The CD's artwork grabbed my attention right away, as cover artist Tina Giovannone did an amazing job on the imagery of the old fortune teller by capturing her spirit without overdoing it. I also really like the tri-fold style of the album cover as opposed to the usual plastic CD case, and appreciate the lyrics as well. The album contains ten songs, including an instrumental (which I pretty much expected, considering the genre) and a killer intro. The intro is 35 seconds long, but is an outstanding “prequel” to the rest of the album. Laura Daniels, the voice of Kyrie Ellison, couldn't have sounded better if she tried.
Following the intro is “Unborn Soldier” (song 2). It begins and ends with a drumming style resembling one which is easily related to the military, with pure power metal in between. This track is full of emotion and intensity which I attribute to the fact that Chuck's brother, Lance, was the inspiration behind the song. “Dimension of Sorrow” (song 3) and “Lonely Memories” (song 4) are just as hard-hitting with perfectly timed tempo shifts, screaming guitar riffs and a strong bass line, with “Lonely Memories” containing a brief bass solo. Next up is the album's only instrumental. Song five, “The Bitter Taste of Tears”, is 3:18 of what I will refer to as an instrumental intermission. Somberly living up to its name, it exudes sorrow as the guitarists strum out the haunting tune with precision.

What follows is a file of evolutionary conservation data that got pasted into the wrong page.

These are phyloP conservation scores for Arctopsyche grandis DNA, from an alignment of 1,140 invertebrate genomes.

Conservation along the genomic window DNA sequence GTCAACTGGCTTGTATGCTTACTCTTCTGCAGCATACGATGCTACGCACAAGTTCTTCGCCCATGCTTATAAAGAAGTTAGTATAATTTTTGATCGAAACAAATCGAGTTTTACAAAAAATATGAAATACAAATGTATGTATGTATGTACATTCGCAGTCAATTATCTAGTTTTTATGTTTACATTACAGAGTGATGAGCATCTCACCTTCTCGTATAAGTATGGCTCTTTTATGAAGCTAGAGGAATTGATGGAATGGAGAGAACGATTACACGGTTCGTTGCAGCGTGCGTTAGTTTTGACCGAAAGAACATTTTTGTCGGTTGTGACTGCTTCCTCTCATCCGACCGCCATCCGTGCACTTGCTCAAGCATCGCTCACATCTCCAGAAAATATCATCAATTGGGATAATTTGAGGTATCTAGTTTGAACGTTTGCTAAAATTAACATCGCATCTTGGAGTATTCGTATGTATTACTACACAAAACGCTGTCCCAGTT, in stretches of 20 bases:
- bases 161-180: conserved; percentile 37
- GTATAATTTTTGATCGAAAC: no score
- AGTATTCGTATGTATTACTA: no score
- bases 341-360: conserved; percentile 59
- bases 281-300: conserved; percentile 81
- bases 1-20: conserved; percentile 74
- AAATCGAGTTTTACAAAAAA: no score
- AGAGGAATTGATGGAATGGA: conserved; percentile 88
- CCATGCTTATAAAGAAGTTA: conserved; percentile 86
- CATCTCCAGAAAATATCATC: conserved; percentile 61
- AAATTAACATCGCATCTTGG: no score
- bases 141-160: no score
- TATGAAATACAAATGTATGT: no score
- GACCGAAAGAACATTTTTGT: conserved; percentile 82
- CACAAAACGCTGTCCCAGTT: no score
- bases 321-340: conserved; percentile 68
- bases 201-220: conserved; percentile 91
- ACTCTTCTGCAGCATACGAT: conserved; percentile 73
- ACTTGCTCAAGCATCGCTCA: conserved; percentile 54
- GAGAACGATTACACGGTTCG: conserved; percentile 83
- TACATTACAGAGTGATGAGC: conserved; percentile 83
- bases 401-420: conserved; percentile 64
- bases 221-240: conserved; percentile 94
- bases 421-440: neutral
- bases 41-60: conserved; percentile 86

“Foreseen Destiny” (song 6) starts out as an extension of its predecessor with Mark D.'s bass being more prominent. Chad begins vocals around 30 seconds into the song, giving the illusion you have stumbled onto a really good ballad; however, at about 1:02 your thoughts are shattered completely as the tempo picks up and unleashes more kick ass power metal until the last 13 seconds of the song. “A Cold Night of Darkness” (song 7) would have to be my favorite track on the album. At 5:34 it is one of the longer songs and should come as no surprise I chose it as my favorite. There is a really good guitar solo and, despite the heaviness of the music, there is a positive message through the lyrics. The heaviness of the song is just an added bonus. “Land of the Stories Untold” (song 8), “Wisdom Child” (song 9), and “New World” (song 10) continue unveiling the scriptures of sadness with the same energy as the rest of the album with consistently strong guitar solos, bass lines, and drumming throughout.
Although it took them a couple of decades to produce a full length album, the band has successfully merged prog and power metal in their cryptic tale of UNTOLD STORIES: The Scriptures of Sadness. In my opinion Kyrie Ellison has released a downright epic masterpiece that will withstand the sands of time. It goes without saying the album is “Anna's iPod Approved”; furthermore, I highly recommend it to all music lovers regardless of what genre you prefer. Please visit http://www.kyrieellison.com to purchase the album and learn more about the band. No music collection will be complete without it; this album is a must-have.